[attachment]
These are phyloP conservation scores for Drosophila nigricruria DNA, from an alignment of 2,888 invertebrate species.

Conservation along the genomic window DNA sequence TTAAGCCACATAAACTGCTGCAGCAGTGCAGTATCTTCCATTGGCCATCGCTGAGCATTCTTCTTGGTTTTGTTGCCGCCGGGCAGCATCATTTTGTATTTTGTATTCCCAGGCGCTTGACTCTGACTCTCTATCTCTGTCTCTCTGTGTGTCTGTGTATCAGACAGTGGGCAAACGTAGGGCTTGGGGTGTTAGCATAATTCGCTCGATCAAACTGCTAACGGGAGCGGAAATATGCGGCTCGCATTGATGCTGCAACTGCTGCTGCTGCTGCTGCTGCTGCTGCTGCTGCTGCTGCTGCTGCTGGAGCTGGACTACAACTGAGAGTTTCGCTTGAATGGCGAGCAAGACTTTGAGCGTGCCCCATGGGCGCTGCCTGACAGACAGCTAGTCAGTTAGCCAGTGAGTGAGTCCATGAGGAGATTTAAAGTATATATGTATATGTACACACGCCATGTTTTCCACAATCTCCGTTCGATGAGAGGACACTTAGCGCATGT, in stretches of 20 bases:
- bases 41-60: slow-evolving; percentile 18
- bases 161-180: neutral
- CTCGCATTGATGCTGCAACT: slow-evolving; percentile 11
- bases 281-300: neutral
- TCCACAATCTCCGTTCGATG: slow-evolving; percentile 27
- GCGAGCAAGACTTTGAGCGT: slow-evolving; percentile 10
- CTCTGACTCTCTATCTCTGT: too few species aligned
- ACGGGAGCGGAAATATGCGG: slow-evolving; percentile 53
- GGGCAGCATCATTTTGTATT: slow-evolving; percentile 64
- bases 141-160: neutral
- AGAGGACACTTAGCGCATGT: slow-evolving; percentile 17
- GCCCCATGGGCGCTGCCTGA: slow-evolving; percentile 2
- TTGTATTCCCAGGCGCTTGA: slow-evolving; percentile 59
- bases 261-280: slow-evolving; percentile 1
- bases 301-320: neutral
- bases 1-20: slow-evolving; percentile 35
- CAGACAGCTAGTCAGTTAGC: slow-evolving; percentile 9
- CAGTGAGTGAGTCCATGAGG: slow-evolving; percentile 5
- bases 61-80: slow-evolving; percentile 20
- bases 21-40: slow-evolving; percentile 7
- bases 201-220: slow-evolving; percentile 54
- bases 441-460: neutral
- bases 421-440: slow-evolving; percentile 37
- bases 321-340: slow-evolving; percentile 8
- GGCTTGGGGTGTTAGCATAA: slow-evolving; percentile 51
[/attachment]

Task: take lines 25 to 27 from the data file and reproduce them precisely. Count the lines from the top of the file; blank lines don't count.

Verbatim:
- bases 421-440: slow-evolving; percentile 37
- bases 321-340: slow-evolving; percentile 8
- GGCTTGGGGTGTTAGCATAA: slow-evolving; percentile 51